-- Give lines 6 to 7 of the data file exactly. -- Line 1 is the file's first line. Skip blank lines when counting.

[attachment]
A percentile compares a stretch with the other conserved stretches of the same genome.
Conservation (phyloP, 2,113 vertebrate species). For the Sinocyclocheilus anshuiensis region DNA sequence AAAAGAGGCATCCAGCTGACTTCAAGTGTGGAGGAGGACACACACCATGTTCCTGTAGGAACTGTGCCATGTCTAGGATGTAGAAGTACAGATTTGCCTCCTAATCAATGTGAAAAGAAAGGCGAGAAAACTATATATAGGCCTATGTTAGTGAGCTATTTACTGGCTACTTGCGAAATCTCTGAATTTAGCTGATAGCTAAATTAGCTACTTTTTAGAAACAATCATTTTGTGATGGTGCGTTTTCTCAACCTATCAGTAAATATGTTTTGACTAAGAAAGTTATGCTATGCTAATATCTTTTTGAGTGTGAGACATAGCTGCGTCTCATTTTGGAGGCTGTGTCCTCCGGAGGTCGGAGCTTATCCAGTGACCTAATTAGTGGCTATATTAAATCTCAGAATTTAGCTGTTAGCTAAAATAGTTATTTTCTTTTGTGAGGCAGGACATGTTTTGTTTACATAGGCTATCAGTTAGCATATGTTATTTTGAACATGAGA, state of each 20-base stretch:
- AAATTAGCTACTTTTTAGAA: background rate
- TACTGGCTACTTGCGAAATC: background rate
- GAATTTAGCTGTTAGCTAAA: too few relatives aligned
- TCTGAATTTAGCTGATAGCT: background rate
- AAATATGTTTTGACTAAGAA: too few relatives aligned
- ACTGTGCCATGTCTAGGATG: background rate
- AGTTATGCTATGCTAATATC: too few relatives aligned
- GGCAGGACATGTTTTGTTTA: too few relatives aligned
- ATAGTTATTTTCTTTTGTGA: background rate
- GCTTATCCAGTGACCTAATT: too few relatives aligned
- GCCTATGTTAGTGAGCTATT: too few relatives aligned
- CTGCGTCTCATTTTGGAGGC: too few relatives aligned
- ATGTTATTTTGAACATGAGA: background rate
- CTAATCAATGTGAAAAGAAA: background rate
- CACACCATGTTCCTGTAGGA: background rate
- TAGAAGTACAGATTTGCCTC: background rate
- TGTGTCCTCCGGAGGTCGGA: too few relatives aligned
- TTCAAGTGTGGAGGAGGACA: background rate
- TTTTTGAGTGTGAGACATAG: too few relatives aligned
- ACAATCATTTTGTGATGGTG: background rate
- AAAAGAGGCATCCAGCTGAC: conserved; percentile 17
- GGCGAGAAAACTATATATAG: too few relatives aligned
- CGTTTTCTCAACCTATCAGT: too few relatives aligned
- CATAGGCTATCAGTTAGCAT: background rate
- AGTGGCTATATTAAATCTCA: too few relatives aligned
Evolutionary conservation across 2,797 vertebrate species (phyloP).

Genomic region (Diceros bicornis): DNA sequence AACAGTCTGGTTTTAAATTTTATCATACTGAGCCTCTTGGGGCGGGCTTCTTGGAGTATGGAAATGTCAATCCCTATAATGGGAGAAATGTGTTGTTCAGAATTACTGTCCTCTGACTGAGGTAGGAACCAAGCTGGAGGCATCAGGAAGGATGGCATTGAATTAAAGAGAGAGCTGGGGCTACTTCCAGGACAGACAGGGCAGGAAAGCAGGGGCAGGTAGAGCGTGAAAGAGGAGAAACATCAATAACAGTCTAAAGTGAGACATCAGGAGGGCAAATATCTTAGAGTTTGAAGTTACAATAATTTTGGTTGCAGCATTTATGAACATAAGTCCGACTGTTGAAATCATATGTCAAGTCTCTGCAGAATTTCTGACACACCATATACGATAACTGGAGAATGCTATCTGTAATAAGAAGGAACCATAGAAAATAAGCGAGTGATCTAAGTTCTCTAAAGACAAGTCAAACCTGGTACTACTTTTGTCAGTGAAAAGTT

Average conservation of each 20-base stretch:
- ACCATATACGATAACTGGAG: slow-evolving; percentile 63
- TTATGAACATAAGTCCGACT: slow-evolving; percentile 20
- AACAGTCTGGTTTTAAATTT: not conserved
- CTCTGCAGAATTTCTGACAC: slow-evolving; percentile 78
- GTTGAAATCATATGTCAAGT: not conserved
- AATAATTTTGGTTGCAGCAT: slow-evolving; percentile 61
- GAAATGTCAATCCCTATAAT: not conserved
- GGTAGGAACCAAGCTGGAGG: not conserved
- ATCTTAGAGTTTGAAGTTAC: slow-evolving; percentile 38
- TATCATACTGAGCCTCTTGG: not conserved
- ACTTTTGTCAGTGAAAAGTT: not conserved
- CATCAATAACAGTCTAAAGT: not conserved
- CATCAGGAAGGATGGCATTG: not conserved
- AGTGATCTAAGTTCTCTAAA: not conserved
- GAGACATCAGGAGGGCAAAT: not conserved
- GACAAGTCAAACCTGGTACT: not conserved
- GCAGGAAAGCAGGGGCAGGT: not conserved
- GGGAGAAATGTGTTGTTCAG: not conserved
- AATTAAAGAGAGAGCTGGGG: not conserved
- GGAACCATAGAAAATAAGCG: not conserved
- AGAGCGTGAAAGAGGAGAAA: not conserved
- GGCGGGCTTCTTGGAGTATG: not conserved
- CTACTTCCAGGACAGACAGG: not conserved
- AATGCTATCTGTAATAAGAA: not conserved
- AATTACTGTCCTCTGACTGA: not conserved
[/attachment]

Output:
- TCTGAATTTAGCTGATAGCT: background rate
- AAATATGTTTTGACTAAGAA: too few relatives aligned